Let's get back to the real reason we're here; Paul Metcalf and Lucia Saradoff's Working the Stone: The Natural, Social, and Industrial History of the Village of Farnams, Town of Cheshire, County of Berkshire, Commonwealth of MassachusettsMetcalf and Saradoff take us on a visual and literary journey through the history of a town in New England called Farnams, home of a once booming and successful limestone quarry. The compilation of narratives and oral histories of the laborers who recall their experiences of working in the quarry, including the development of machinery that eventually replaced the need for the workers, not only gives us insight into life in Farnams, but of American life as a laborer as a whole. Metcalf and Saradoff also incorporate the geography and geology of the area into the text dating back hundreds of millions of years, through which we see how it was formed and learn about major events in American history that took place in Farnams or impacted its development, such as it having served as a place of refuge for runaway slaves traveling along the Underground Railroad, as well as the impact the Civil War had on the development of the quarry.

While factual evidence runs throughout the text, it is far from being the conventional fact-based historical documentation we are so used to. Rather, Metcalf and Saradoff play with the presentation of their collection of information and factual evidence, establishing a poetic, collective, visual, and thus beautiful voice that speaks the living history of Farnams. Here's a glimpse of the front cover design of Working the Stone by Guillermo Nericcio García featuring a period photo of the mines in Massachuesetts.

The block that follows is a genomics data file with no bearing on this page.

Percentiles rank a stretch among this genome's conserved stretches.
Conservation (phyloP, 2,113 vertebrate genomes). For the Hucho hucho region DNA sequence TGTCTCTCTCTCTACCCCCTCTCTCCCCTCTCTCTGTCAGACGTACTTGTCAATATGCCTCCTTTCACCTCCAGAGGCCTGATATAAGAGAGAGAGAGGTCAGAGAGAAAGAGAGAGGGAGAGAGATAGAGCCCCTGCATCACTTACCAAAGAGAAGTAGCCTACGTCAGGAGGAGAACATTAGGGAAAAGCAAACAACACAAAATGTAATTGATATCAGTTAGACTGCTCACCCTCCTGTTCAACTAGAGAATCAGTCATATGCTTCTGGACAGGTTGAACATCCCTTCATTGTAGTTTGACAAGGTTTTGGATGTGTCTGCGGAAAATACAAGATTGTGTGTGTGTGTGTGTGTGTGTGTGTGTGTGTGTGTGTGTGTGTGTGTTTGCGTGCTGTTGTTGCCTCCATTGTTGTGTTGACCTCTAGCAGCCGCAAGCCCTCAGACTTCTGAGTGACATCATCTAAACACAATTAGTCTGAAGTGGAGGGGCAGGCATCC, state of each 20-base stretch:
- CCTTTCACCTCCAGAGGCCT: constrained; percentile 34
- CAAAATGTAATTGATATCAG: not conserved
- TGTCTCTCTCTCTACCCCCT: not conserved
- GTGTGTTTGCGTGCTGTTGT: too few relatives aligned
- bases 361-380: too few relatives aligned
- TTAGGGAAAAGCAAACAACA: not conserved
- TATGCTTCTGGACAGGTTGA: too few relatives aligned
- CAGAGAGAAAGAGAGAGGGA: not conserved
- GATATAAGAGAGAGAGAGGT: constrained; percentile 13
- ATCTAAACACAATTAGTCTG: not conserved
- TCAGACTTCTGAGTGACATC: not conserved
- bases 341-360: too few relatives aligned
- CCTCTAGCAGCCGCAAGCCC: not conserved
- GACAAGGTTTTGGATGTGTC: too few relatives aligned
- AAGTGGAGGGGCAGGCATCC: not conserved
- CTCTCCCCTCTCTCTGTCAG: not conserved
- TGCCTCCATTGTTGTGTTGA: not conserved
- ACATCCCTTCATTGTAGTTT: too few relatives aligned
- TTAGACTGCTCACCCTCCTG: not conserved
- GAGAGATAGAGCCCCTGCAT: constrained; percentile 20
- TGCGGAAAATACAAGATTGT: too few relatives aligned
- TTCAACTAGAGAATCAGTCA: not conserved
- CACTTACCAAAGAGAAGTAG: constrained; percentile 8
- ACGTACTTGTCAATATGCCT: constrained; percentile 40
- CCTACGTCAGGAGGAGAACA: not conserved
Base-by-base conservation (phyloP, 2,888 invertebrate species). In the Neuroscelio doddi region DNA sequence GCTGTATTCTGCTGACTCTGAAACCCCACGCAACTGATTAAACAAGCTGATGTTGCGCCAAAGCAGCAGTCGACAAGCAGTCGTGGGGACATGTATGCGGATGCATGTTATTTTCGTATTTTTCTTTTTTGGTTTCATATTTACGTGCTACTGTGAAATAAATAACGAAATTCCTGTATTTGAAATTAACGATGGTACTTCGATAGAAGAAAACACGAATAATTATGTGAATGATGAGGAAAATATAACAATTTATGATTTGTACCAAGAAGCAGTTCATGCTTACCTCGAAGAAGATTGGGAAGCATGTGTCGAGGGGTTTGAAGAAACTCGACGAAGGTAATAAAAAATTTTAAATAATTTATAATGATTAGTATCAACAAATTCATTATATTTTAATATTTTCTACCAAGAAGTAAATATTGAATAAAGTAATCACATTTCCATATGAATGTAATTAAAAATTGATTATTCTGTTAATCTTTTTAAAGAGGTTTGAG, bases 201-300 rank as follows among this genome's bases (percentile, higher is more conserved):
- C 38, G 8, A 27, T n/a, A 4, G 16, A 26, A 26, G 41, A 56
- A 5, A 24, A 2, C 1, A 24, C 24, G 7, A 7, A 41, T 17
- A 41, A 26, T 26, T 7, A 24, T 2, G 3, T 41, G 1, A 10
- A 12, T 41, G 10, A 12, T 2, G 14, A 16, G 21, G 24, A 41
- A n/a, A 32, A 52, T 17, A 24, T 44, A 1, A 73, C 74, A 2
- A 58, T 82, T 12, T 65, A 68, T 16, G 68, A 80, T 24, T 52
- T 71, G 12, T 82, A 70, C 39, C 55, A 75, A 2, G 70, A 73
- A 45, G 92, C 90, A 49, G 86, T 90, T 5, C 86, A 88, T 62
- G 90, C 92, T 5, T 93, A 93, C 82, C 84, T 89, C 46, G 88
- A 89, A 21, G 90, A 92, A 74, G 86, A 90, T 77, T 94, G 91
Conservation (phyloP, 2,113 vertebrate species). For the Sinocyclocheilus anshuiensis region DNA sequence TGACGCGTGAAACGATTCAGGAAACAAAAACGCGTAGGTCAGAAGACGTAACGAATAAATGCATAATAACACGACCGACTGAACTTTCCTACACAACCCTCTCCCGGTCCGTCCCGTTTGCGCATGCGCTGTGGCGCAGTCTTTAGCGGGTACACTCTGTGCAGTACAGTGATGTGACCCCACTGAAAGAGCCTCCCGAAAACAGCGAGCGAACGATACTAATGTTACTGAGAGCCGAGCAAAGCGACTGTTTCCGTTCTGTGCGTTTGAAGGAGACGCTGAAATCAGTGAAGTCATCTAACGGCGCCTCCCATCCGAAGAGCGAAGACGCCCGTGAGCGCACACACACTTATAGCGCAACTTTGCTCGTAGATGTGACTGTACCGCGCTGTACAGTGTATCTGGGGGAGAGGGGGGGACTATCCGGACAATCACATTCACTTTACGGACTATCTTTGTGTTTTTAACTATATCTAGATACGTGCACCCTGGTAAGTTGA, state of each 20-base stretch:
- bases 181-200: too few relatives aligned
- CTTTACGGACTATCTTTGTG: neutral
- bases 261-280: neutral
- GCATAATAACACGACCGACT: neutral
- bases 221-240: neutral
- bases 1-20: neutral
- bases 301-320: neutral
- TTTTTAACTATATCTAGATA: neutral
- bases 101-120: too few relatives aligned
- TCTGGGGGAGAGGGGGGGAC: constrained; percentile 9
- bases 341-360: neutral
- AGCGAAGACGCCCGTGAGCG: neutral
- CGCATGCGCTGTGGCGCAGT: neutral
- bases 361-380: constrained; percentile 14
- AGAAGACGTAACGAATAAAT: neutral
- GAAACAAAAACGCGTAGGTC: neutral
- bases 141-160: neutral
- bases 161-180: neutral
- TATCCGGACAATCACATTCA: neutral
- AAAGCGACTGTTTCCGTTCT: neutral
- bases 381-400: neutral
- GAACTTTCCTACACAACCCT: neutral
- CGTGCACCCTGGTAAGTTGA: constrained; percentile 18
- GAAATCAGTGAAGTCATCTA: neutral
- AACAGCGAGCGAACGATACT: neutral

original posting: 2/19/11
revised repost: 8/20/17

Friday, August 25, 2017

New Groundbreaking Book on the Border, Mexico, and the United States by Steven Bender, Law Professor, Seattle University

More info and snap up a copy on sale here!

About the Author: Dr. Steven W. Bender:
Steven Bender is a national academic leader on immigration law and policy, as well as an expert in real estate law. Among his honors, the Minority Groups Section of the Association of American Law Schools presented him with the C. Clyde Ferguson, Jr., Award, a prestigious national award recognizing scholarly reputation, mentoring of junior faculty, and teaching excellence. Born to a Mexican American mother in East Los Angeles, his culture and upbringing in a Mexican American household informs his writing and passion for legal reform. An avid reader as a youth, he read over 400 adult-level bestsellers and classics each year from 7th grade through high school. An equally avid fan of popular culture, and a critic of its shortcomings, Bender infuses his writings with a connection to pop culture, while trying to instill timeless values of respect and human dignity for all people.